Neural Stem Cells Confer Unique Pinwheel Architecture to the Ventricular Surface in Neurogenic Regions of the Adult Brain

Department of Neurosurgery, University of California, San Francisco, San Francisco, CA 94143, USA.
Cell stem cell (Impact Factor: 22.27). 10/2008; 3(3):265-78. DOI: 10.1016/j.stem.2008.07.004
Source: PubMed


Neural stem cells (NSCs, B1 cells) are retained in the walls of the adult lateral ventricles but, unlike embryonic NSCs, are displaced from the ventricular zone (VZ) into the subventricular zone (SVZ) by ependymal cells. Apical and basal compartments, which in embryonic NSCs play essential roles in self-renewal and differentiation, are not evident in adult NSCs. Here we show that SVZ B1 cells in adult mice extend a minute apical ending to directly contact the ventricle and a long basal process ending on blood vessels. A closer look at the ventricular surface reveals a striking pinwheel organization specific to regions of adult neurogenesis. The pinwheel's core contains the apical endings of B1 cells and in its periphery two types of ependymal cells: multiciliated (E1) and a type (E2) characterized by only two cilia and extraordinarily complex basal bodies. These results reveal that adult NSCs retain fundamental epithelial properties, including apical and basal compartmentalization, significantly reshaping our understanding of this adult neurogenic niche.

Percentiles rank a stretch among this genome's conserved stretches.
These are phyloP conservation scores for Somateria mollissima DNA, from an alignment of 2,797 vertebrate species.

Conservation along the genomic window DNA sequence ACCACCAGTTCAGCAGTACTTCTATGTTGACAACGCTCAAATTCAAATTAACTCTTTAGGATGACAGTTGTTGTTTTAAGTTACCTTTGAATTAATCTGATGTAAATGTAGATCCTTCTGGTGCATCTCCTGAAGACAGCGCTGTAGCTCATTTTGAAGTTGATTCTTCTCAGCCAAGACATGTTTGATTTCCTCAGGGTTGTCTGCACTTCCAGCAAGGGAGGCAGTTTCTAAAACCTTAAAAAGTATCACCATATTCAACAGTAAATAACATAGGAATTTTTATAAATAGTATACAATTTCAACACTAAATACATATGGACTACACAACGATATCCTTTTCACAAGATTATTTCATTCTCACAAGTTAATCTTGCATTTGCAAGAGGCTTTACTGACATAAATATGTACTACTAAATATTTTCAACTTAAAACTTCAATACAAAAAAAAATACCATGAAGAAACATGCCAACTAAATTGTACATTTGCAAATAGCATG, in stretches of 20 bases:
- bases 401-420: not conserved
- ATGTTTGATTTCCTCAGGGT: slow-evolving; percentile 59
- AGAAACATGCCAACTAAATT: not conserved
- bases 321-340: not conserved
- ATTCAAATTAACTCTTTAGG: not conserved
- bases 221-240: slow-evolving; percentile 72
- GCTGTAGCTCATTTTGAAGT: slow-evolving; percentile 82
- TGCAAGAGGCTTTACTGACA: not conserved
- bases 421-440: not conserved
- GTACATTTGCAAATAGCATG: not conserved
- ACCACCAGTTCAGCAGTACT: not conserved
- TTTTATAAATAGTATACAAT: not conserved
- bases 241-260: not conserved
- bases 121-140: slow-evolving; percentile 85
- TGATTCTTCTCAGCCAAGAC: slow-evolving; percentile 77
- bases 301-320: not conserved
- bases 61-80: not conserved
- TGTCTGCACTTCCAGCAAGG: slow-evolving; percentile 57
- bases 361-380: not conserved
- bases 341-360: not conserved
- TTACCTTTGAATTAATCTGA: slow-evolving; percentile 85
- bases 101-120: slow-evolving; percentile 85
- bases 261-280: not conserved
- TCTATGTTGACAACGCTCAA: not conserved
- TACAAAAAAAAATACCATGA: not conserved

• Source